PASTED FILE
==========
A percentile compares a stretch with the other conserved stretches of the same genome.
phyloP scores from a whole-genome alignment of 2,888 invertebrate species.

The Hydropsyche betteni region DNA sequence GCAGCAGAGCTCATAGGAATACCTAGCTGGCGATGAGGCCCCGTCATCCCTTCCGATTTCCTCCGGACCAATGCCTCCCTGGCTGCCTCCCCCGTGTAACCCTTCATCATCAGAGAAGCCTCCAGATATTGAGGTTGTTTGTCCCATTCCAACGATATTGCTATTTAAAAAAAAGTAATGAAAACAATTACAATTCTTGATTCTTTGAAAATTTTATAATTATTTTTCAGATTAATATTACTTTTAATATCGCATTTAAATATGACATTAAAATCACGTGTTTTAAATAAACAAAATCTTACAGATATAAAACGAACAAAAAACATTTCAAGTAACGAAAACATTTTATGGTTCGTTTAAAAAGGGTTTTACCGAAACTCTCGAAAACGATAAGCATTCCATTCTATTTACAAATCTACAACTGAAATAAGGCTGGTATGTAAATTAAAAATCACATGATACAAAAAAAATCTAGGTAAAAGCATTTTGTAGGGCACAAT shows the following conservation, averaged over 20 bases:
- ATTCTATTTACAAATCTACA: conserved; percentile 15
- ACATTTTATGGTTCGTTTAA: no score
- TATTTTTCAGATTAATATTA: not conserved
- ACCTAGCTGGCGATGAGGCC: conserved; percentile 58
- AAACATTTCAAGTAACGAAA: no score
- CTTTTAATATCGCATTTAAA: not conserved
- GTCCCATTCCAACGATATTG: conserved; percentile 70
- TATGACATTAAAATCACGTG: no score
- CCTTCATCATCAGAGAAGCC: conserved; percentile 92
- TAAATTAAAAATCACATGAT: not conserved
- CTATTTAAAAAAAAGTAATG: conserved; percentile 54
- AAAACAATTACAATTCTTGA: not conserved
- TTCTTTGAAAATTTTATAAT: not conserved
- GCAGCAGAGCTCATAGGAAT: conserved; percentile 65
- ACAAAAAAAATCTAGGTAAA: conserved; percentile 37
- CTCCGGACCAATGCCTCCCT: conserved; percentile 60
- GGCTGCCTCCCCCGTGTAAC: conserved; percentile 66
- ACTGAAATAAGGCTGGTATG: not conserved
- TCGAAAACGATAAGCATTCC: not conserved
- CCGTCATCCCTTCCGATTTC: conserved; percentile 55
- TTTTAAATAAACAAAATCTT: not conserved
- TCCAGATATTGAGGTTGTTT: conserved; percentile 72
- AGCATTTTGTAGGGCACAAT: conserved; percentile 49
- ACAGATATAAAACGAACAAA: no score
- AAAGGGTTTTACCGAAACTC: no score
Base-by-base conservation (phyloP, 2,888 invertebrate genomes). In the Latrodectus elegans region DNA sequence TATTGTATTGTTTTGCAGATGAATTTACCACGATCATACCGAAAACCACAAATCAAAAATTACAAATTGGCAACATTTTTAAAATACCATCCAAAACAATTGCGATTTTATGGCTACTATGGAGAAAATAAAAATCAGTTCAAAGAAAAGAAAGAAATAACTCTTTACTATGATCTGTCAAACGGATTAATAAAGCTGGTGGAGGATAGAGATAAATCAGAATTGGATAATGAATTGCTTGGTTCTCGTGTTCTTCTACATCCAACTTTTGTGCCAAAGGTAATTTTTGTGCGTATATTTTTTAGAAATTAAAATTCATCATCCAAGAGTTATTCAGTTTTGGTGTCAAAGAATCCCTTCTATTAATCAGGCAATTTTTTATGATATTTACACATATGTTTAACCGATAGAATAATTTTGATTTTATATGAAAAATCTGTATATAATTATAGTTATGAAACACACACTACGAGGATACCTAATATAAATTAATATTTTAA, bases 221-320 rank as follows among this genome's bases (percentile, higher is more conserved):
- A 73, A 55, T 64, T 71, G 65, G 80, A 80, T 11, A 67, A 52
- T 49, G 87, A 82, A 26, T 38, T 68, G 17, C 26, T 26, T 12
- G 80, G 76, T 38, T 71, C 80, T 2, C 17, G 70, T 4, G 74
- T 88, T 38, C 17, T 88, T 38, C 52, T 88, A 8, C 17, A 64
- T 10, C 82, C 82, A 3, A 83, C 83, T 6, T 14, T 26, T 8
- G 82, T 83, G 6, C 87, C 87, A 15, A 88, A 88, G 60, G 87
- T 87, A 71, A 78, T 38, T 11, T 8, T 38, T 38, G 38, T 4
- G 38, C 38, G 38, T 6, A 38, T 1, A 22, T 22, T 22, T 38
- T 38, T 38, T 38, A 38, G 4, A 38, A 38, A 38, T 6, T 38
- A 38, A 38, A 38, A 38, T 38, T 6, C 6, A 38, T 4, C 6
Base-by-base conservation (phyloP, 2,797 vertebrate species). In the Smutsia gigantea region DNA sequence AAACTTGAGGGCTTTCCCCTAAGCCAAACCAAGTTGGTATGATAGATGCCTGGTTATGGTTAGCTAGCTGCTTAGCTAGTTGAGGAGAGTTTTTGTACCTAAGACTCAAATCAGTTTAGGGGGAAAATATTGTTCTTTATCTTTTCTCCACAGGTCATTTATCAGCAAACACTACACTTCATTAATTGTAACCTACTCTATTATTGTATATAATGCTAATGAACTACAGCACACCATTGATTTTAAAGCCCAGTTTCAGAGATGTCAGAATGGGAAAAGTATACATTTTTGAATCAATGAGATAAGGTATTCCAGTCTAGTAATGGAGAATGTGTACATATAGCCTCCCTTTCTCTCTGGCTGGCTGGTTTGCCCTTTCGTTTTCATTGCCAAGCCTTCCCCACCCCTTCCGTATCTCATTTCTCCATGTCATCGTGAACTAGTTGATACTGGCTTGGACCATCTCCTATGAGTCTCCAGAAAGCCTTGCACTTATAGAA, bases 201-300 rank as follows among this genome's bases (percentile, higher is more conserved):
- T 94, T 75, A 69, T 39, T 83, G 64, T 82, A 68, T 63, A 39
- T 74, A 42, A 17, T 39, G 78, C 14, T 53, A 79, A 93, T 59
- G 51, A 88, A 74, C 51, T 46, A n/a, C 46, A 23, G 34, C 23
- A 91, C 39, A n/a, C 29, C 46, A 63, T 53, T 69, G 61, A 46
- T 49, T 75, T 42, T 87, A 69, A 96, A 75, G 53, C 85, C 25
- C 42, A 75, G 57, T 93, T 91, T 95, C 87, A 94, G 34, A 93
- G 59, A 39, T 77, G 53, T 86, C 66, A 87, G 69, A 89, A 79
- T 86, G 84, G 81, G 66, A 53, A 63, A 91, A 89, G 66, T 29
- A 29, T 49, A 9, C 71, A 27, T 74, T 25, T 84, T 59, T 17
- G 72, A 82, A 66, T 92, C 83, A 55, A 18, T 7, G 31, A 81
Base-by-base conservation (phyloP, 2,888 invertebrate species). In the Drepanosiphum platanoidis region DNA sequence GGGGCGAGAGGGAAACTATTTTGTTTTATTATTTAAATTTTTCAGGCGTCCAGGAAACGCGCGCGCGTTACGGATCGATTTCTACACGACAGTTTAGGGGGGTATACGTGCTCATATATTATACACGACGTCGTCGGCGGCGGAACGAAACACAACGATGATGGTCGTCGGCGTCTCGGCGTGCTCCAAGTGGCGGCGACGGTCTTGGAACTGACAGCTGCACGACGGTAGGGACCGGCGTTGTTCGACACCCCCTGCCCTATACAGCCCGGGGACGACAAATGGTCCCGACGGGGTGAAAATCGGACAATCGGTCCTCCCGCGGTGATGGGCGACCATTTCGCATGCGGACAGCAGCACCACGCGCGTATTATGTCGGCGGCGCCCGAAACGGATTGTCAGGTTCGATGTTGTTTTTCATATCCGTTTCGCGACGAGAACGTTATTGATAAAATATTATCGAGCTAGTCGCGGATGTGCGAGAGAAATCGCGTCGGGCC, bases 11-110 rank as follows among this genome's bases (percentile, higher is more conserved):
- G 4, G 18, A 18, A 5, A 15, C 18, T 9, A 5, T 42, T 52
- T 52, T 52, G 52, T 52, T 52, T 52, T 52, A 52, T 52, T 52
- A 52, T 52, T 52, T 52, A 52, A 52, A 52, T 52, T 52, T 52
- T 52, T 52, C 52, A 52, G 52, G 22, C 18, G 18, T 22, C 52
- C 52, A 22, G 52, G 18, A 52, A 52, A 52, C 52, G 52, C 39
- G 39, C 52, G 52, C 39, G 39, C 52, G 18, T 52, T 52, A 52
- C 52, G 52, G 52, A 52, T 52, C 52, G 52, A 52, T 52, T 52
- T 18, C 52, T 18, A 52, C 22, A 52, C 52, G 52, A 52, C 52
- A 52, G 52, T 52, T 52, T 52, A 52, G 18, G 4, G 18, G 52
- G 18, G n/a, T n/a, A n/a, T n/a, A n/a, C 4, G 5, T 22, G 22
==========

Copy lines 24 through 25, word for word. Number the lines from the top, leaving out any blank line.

- TTTTAAATAAACAAAATCTT: not conserved
- TCCAGATATTGAGGTTGTTT: conserved; percentile 72